Saturday, 19 February 2011

Stetchworth, Cambridgeshire

When I finally found St Peter my initial feeling was that this was a CCT church such was it's condition but it is in fact still operating albeit the fabric of the church being in a pretty dire state. Having said that I should say that this is one of my favourite Cambridgeshire churches to date - the setting is idyllic, the church nicely proportioned and the interior fixtures and fittings, if spartan, superior. Strangely there is no porch, perhaps a south door was lost when the aisle was built, and entrance is gained through the tower door which I think is the 'right' way to enter a church.

The piers of the north aisle have lots of old graffiti including a swordsman in hose and cut sleeves, a woman in headdress and an owl with the same headdress as the woman - all good fun.

ST PETER. E.E. chancel with lancet windows, N aisle also one E lancet. The rest is Perp. W tower with low tower arch and battlernents decorated with flushwork. Arcades of four bays with piers carrying (castellated) capitals only on the shafts towards the arch openings. The arches have one straight and one hollow chamfer. Perp chancel arch. Perp aisle windows. Four of them, two on each side, are quatrefoil - a very odd mannerism, not shown in Cole’s drawing, that is probably C19. Pretty statue niche at the E end of the S aisle on a derni-figure of an angel. Some head-corbels reset in the aisle walls. - MONUMENT. Henry, son of Lord Gorges d. 1674, attributed by Mrs Esdaile to A. Storey. He was Superintendent to the Hon. Corporation for the Draining of the Great Level or Bedford Level. He lies, a white effigy with wig and Roman costume, semi-reclining on a tomb-chest. Above, on the curved sides of an open pediment are the derni-figures of his sad parents, holding hands over two books. Again above, a black shallow niche with inscription plate. The monument is ignominiously squeezed into the E end of the N aisle.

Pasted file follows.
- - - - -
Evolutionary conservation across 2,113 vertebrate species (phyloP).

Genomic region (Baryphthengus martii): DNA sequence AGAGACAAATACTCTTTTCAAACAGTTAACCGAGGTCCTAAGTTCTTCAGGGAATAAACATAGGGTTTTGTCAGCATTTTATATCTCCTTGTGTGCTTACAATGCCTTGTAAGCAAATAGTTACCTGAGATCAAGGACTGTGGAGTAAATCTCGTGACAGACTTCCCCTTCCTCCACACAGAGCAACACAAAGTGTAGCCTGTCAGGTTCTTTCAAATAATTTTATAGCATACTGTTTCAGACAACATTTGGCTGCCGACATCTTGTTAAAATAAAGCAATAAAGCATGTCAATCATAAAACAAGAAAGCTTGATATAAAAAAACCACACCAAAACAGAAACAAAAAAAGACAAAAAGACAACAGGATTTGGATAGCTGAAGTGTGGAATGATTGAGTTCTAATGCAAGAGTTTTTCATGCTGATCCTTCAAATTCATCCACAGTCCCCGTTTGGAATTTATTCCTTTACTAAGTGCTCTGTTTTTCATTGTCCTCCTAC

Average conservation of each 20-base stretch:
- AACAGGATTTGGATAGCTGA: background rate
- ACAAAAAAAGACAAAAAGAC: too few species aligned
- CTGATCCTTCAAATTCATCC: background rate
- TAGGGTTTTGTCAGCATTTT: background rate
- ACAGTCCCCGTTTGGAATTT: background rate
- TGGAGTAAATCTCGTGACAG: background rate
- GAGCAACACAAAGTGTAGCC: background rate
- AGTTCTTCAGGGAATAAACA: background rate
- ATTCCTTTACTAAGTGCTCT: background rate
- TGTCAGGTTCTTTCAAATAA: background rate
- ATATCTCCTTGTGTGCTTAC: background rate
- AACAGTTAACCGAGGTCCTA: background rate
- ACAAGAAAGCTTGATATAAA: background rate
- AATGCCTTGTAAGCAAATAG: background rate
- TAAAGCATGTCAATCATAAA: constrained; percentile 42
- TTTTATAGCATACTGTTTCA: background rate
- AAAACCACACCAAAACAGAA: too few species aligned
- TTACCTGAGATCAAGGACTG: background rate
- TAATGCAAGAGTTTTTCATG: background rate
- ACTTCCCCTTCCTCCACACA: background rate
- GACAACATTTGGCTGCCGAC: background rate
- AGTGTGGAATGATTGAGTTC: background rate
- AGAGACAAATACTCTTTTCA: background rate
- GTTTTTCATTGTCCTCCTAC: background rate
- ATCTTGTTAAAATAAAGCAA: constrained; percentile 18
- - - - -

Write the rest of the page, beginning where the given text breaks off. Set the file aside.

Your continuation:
St Peter (2)

Henry Gorges 1674 (1)

Grafitti (1)
STETCHWORTH. Once it was a town, able to bear a considerable share in the draining of the fens 300 years ago; and the church in the park, where a fine avenue of elms leads to Stetchworth House, has a statue of the man who for 20 years managed this important business of reclamation. He was Lord Gorges, Baron of Dundalk, and he appears in his armour and wig with his wife on the monument to their 19-year-old son Henry, who died in 1674 and is lying before them in an elaborate kilted dress, the white figures very striking against a black ground.

Many faces from the past peep out from the walls of this rather plain church, a mixture of medieval styles with a small Norman i doorway, a great arch framing the dim 13th century chancel, and in the nave a 15th century font carved round with heads and shields. More faces come between the 15th century arches of the nave arcades and others support the old tie-beams in the roof, one laughing under the strain, another pulling his mouth awry. Under windows in the aisles are four brackets from which odd little men and women look out. Here William Thorpe served as vicar for half of last century.


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